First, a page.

Both installers will ask you for a directory to install the games to, be sure to install them to directories/folders that you as an ordinary user have permission to access or you'll only be able to run the games as root.

    Before doing any of the above you should make sure that your Nvidia driver is properly installed or you'll have problems running the games.
  8. thewoosterisroot

    thewoosterisroot TechSpot Enthusiast Posts: 234

    *note* I've just recently started using linux exclusively (almost), and I don't game much, but here is the little bit I know about all this:

    I. You can get "Wine", which may run SOME apps, possibly games.

    II. You can get a virtual machine player such as "vmware player", or "virtualbox" and run xp inside of it. Of course, you have to have access to a windows distribution to do so.

    *note* For either of these the game will only play as well as your hardware configured IN linux would allow it. Xp is sitting inside of linux in this case, so your hardware won't run any better than in linux.

    Hope something in there helps.
  9. Jesse_hz

    Jesse_hz TechSpot Maniac Posts: 638

    Running XP on top of Linux should only be a last resort if the game or application you want to run doesn't work in Wine. In some cases dual-booting Linux with XP is a better a idea.
  10. Wobwill

    Wobwill TechSpot Member Posts: 60

    Has anyone used Cedega? - apparently a program designed specifically to run 'windows' games in Linux.

    (I Googled 'windows linux games' - Cedega was top of the list).

    I have never used it - but am thinking about installing Ubuntu myself and wondered about the best way of playing my games.

    Will.
  11. thewoosterisroot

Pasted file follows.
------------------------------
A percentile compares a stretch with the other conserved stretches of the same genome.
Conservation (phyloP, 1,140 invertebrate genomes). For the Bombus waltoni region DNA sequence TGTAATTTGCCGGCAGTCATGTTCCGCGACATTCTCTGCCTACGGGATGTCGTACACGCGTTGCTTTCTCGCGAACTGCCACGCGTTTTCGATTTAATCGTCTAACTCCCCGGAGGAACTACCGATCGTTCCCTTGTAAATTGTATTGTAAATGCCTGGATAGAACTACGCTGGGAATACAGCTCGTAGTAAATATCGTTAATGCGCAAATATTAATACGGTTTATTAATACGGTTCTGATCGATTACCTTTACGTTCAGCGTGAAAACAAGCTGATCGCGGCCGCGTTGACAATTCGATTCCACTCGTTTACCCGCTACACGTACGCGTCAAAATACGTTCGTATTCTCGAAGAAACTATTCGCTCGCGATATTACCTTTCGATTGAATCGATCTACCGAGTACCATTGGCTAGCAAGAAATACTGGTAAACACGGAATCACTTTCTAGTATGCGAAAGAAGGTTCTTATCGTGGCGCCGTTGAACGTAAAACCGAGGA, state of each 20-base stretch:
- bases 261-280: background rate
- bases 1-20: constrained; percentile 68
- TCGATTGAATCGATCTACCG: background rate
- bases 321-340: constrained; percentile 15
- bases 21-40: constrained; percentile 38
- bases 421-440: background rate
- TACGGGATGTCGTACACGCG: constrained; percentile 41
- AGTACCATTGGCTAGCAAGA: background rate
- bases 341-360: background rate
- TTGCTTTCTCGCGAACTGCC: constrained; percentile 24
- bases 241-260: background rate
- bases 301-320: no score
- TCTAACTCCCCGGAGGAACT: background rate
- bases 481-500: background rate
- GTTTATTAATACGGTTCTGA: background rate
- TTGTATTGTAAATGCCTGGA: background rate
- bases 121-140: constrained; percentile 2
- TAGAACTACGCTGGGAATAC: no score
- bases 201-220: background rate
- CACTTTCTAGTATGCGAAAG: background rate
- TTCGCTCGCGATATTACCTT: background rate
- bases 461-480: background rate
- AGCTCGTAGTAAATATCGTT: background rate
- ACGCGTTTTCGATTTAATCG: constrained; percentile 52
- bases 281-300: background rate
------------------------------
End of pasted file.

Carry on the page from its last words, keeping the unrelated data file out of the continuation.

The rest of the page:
thewoosterisroot TechSpot Enthusiast Posts: 234

    While I have not actually used Cedega, I've been doing a bit of digging myself, and it seems that it would probably be your best bet. Though it will be more simple, and probably work far better, than a free version, I do believe it costs $5 a month (that's really not that much) for at least three months. Not the program, I don't think, but a subscription to their site in order to get Cedega. Of course , I would check to make sure the games you want to play are supported:

    http://transgaming.org/gamesdb/

    Personally, as I don't do much gaming (and actually don't have $5 a month at the moment, for gaming that is) am trying to get a free version Known as "Cedega CVS" to run.
    http://www.linux-gamers.net/modules/wiwimod/index.php?page=HOWTO Cedega CVS

    Of course, if you have the money, I would definitely suggest paying the $5 a month and getting the supported version of Cedega (the free version is proving difficult for a newb like me to get working).



    To Wobwill: You should definitely look into Ubuntu; even if you do not want to install it you can just try the live disk (it runs from the cd), as Ubuntu is the most user friendly of linux distributions I've seen yet. To date I have tried (but not stuck with) Red hat linux, Suse, Fedora Core, and Ubuntu respectively. I'm still pretty new really, and never spent much time on most of them, though I did like Fedora a lot, but Ubuntu seems to be the easiest to get used to, and works well.
  12. dezomania90

    dezomania90 Newcomer, in training